Assignment #3: Policy Brief
Students are to write a policy brief based on the Meza family study at the end of the syllabus. The policy brief is a document which outlines the rationale for choosing a particular policy alternative or course of action in a current policy debate. Although you have been provided the case study, students are expected to conduct research to justify your recommendations (minimum of three references). The 6 – 8 page policy brief should be written in APA style and include the following:
- Title Page (not included in page count)
- Executive summary
- Context and importance of the policy issue
- Critique of policy issue(s)
- Policy recommendations
- Appendices (if appropriate)
- References (not included in page count)
The Meza Family’s Struggle to make it in Flint Michigan.
The Meza family had been getting along well in the United States until the birth of their daughter, Minerva, now age 2, who was born premature and experienced some developmental delays. In 1986, Mr. and Mrs. Meza applied to the amnesty program to legalize their immigrant status. They had been in the United States for many years, and their three oldest children, Enrique, age 17, Myra, age 15 and Jesus, age 11 are all U.S. citizens, having all been born here. During the application process, Mrs. Meza’s mother, in the interior of Mexico, became very ill, and Mrs. Meza returned to Mexico to stay with her mother until her death 6 months later. Because of this visit, Mrs. Meza was not able to get her legal documents processed, although her husband was able to develop legal status.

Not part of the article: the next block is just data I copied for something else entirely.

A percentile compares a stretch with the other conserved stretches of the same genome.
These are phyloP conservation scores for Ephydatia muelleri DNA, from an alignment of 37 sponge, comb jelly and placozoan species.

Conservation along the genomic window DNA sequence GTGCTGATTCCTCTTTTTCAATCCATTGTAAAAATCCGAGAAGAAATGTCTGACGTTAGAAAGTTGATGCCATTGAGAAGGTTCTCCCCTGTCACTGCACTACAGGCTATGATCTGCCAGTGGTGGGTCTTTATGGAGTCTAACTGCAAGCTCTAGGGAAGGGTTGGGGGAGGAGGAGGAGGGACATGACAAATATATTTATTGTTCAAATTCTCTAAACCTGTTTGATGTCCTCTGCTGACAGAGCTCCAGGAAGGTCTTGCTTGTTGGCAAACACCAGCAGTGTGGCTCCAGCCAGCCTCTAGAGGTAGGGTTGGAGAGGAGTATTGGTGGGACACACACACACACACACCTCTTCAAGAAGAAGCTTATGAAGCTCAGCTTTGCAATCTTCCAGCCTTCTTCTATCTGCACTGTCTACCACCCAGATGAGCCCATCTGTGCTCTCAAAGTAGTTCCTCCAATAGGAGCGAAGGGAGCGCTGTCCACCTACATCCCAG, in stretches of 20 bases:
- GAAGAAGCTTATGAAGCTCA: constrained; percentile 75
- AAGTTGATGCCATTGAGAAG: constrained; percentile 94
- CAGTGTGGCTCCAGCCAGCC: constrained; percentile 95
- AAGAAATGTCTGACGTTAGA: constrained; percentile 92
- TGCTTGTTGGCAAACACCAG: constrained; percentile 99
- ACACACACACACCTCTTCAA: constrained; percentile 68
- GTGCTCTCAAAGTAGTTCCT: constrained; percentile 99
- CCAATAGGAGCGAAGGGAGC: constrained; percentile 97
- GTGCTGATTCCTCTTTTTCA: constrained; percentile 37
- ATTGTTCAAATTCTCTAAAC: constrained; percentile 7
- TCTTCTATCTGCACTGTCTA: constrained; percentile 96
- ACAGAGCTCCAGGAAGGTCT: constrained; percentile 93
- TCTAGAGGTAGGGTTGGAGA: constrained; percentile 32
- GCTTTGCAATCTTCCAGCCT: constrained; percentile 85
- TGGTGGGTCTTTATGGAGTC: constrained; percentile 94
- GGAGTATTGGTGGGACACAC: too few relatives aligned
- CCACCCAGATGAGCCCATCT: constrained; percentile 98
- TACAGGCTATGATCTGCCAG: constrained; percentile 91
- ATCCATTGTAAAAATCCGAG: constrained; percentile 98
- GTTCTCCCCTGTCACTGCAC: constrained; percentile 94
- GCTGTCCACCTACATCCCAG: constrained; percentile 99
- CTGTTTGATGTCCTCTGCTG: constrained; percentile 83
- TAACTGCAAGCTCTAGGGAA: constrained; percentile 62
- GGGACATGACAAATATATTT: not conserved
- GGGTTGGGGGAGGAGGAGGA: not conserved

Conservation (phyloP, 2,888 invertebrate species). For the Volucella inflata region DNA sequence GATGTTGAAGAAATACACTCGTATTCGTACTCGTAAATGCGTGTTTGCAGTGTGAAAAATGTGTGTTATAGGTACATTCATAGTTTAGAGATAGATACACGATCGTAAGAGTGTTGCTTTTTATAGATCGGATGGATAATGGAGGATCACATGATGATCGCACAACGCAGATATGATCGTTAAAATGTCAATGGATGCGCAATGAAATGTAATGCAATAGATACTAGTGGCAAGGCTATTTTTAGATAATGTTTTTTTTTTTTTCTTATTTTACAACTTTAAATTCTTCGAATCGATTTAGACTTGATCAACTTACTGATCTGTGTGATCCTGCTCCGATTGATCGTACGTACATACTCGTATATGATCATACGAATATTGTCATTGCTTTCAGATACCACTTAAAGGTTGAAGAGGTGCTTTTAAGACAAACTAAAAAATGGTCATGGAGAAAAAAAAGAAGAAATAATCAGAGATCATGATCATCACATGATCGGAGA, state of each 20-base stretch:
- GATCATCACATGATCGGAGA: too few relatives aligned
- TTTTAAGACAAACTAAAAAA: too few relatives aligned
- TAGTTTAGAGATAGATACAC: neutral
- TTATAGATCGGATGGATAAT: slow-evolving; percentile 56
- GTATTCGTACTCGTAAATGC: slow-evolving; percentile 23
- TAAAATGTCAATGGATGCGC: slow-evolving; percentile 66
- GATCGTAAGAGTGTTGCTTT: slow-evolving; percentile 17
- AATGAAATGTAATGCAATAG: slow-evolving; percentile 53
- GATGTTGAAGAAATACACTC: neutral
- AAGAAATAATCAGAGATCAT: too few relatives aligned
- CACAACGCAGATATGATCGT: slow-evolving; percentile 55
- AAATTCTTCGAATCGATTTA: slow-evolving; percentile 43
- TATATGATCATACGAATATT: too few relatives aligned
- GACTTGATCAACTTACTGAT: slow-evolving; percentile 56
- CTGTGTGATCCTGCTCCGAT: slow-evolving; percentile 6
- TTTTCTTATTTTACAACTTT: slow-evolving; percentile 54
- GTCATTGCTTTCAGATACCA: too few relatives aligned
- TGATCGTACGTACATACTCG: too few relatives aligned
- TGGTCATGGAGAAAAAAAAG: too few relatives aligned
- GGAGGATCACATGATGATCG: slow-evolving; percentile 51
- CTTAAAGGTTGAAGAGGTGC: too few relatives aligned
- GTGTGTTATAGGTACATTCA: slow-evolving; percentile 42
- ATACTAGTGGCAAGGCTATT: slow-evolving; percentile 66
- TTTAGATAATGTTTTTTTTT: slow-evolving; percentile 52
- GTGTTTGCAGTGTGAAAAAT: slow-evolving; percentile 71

Mr. Meza is grateful for the health insurance coverage he receives from the construction company that employs him; it covered much of the extensive hospitalization expense demanded by Minerva’s premature birth. However, Mrs. Meza is not covered because she is not documented. Her lack of legal status often causes stress both for her and her family, especially when she becomes ill and they have to pay for all of her medical expenses. Also, the children are aware of other situations where parents are forced to return to Mexico due to lack of legal immigration status, and in many cases children are left in the United States with relatives. They fear that their mother can be deported if Citizenship and Immigration Services (USCIS) finds out. The family also has been afraid to report unethical landlords who did not return rental deposits as agreed or who had failed to address hazardous plumbing problems that violated housing codes and jeopardized family health. They were afraid that the landlords would report them to the USCIS.
Mrs. Meza, 42, worked until Minerva’s birth at a dry-cleaning establishment, where she was exposed to the fumes of toxic cleaning fluids. She feels that she should have obtained a safer job when she discovered she was pregnant. However, her undocumented status prevented her from easily finding other employment. In addition, her employer knew about her lack of documentation, yet paid her as well as others who worked there and were citizens. Moreover, the family had just recently purchased their first home and she was hesitant to seek new employment because she felt that no one would hire a pregnant woman.